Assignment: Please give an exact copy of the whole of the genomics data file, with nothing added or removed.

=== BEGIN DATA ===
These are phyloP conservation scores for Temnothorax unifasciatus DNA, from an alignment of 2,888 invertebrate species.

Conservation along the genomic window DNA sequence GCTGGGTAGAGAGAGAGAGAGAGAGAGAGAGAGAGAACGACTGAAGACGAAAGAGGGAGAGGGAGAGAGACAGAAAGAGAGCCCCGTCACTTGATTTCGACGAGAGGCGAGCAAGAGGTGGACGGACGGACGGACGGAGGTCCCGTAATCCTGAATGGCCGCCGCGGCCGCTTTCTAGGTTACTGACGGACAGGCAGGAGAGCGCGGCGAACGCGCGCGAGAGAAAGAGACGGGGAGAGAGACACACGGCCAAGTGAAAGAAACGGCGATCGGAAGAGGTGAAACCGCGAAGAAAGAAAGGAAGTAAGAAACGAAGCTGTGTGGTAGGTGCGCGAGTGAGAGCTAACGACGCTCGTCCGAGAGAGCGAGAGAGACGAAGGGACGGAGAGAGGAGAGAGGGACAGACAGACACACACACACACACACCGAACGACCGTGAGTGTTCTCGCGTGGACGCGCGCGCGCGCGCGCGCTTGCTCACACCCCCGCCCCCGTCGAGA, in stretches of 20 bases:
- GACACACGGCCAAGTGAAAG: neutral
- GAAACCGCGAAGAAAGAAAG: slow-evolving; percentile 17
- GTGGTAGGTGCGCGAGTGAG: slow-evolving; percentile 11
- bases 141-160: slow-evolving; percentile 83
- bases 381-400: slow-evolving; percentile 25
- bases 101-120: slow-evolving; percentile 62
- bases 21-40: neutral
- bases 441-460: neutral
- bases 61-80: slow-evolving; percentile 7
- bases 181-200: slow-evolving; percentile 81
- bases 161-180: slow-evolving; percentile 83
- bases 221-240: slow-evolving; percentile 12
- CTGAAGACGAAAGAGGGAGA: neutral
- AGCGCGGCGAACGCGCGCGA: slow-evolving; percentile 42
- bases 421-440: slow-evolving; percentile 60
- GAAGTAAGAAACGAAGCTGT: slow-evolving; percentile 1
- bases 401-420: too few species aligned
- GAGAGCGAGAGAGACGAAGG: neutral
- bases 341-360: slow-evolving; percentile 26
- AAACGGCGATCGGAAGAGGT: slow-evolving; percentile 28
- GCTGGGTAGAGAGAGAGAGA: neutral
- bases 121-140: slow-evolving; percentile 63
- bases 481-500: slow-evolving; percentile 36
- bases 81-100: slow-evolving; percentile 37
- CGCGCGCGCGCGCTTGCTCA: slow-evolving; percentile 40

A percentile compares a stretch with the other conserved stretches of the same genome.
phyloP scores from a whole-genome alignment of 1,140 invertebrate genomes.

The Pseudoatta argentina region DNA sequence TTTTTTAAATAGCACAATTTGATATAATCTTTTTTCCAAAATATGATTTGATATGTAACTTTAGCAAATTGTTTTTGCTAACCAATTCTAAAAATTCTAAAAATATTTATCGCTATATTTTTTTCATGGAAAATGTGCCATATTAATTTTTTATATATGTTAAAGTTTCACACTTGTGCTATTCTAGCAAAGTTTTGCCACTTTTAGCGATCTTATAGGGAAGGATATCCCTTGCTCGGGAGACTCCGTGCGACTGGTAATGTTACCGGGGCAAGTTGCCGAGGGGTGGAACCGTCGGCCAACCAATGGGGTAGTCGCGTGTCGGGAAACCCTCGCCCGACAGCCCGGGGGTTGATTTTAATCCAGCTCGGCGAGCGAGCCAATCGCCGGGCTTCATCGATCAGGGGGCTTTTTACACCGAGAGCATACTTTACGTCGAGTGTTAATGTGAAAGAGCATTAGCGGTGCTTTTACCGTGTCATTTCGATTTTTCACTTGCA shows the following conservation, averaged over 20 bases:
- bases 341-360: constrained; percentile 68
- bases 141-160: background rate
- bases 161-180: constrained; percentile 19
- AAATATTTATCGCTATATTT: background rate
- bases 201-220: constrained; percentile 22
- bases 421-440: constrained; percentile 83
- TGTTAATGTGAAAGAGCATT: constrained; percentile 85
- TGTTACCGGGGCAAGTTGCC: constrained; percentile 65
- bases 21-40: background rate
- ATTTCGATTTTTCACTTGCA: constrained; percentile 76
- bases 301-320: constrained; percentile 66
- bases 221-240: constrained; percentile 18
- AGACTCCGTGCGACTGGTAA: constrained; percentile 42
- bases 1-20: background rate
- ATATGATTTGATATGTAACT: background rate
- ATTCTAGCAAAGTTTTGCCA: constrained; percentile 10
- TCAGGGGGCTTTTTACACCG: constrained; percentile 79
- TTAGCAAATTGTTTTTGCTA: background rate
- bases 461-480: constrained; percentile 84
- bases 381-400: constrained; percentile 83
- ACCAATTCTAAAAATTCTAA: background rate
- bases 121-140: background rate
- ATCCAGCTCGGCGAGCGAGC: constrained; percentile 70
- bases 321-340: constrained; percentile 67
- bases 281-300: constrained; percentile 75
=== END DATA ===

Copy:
These are phyloP conservation scores for Temnothorax unifasciatus DNA, from an alignment of 2,888 invertebrate species.

Conservation along the genomic window DNA sequence GCTGGGTAGAGAGAGAGAGAGAGAGAGAGAGAGAGAACGACTGAAGACGAAAGAGGGAGAGGGAGAGAGACAGAAAGAGAGCCCCGTCACTTGATTTCGACGAGAGGCGAGCAAGAGGTGGACGGACGGACGGACGGAGGTCCCGTAATCCTGAATGGCCGCCGCGGCCGCTTTCTAGGTTACTGACGGACAGGCAGGAGAGCGCGGCGAACGCGCGCGAGAGAAAGAGACGGGGAGAGAGACACACGGCCAAGTGAAAGAAACGGCGATCGGAAGAGGTGAAACCGCGAAGAAAGAAAGGAAGTAAGAAACGAAGCTGTGTGGTAGGTGCGCGAGTGAGAGCTAACGACGCTCGTCCGAGAGAGCGAGAGAGACGAAGGGACGGAGAGAGGAGAGAGGGACAGACAGACACACACACACACACACCGAACGACCGTGAGTGTTCTCGCGTGGACGCGCGCGCGCGCGCGCGCTTGCTCACACCCCCGCCCCCGTCGAGA, in stretches of 20 bases:
- GACACACGGCCAAGTGAAAG: neutral
- GAAACCGCGAAGAAAGAAAG: slow-evolving; percentile 17
- GTGGTAGGTGCGCGAGTGAG: slow-evolving; percentile 11
- bases 141-160: slow-evolving; percentile 83
- bases 381-400: slow-evolving; percentile 25
- bases 101-120: slow-evolving; percentile 62
- bases 21-40: neutral
- bases 441-460: neutral
- bases 61-80: slow-evolving; percentile 7
- bases 181-200: slow-evolving; percentile 81
- bases 161-180: slow-evolving; percentile 83
- bases 221-240: slow-evolving; percentile 12
- CTGAAGACGAAAGAGGGAGA: neutral
- AGCGCGGCGAACGCGCGCGA: slow-evolving; percentile 42
- bases 421-440: slow-evolving; percentile 60
- GAAGTAAGAAACGAAGCTGT: slow-evolving; percentile 1
- bases 401-420: too few species aligned
- GAGAGCGAGAGAGACGAAGG: neutral
- bases 341-360: slow-evolving; percentile 26
- AAACGGCGATCGGAAGAGGT: slow-evolving; percentile 28
- GCTGGGTAGAGAGAGAGAGA: neutral
- bases 121-140: slow-evolving; percentile 63
- bases 481-500: slow-evolving; percentile 36
- bases 81-100: slow-evolving; percentile 37
- CGCGCGCGCGCGCTTGCTCA: slow-evolving; percentile 40

A percentile compares a stretch with the other conserved stretches of the same genome.
phyloP scores from a whole-genome alignment of 1,140 invertebrate genomes.

The Pseudoatta argentina region DNA sequence TTTTTTAAATAGCACAATTTGATATAATCTTTTTTCCAAAATATGATTTGATATGTAACTTTAGCAAATTGTTTTTGCTAACCAATTCTAAAAATTCTAAAAATATTTATCGCTATATTTTTTTCATGGAAAATGTGCCATATTAATTTTTTATATATGTTAAAGTTTCACACTTGTGCTATTCTAGCAAAGTTTTGCCACTTTTAGCGATCTTATAGGGAAGGATATCCCTTGCTCGGGAGACTCCGTGCGACTGGTAATGTTACCGGGGCAAGTTGCCGAGGGGTGGAACCGTCGGCCAACCAATGGGGTAGTCGCGTGTCGGGAAACCCTCGCCCGACAGCCCGGGGGTTGATTTTAATCCAGCTCGGCGAGCGAGCCAATCGCCGGGCTTCATCGATCAGGGGGCTTTTTACACCGAGAGCATACTTTACGTCGAGTGTTAATGTGAAAGAGCATTAGCGGTGCTTTTACCGTGTCATTTCGATTTTTCACTTGCA shows the following conservation, averaged over 20 bases:
- bases 341-360: constrained; percentile 68
- bases 141-160: background rate
- bases 161-180: constrained; percentile 19
- AAATATTTATCGCTATATTT: background rate
- bases 201-220: constrained; percentile 22
- bases 421-440: constrained; percentile 83
- TGTTAATGTGAAAGAGCATT: constrained; percentile 85
- TGTTACCGGGGCAAGTTGCC: constrained; percentile 65
- bases 21-40: background rate
- ATTTCGATTTTTCACTTGCA: constrained; percentile 76
- bases 301-320: constrained; percentile 66
- bases 221-240: constrained; percentile 18
- AGACTCCGTGCGACTGGTAA: constrained; percentile 42
- bases 1-20: background rate
- ATATGATTTGATATGTAACT: background rate
- ATTCTAGCAAAGTTTTGCCA: constrained; percentile 10
- TCAGGGGGCTTTTTACACCG: constrained; percentile 79
- TTAGCAAATTGTTTTTGCTA: background rate
- bases 461-480: constrained; percentile 84
- bases 381-400: constrained; percentile 83
- ACCAATTCTAAAAATTCTAA: background rate
- bases 121-140: background rate
- ATCCAGCTCGGCGAGCGAGC: constrained; percentile 70
- bases 321-340: constrained; percentile 67
- bases 281-300: constrained; percentile 75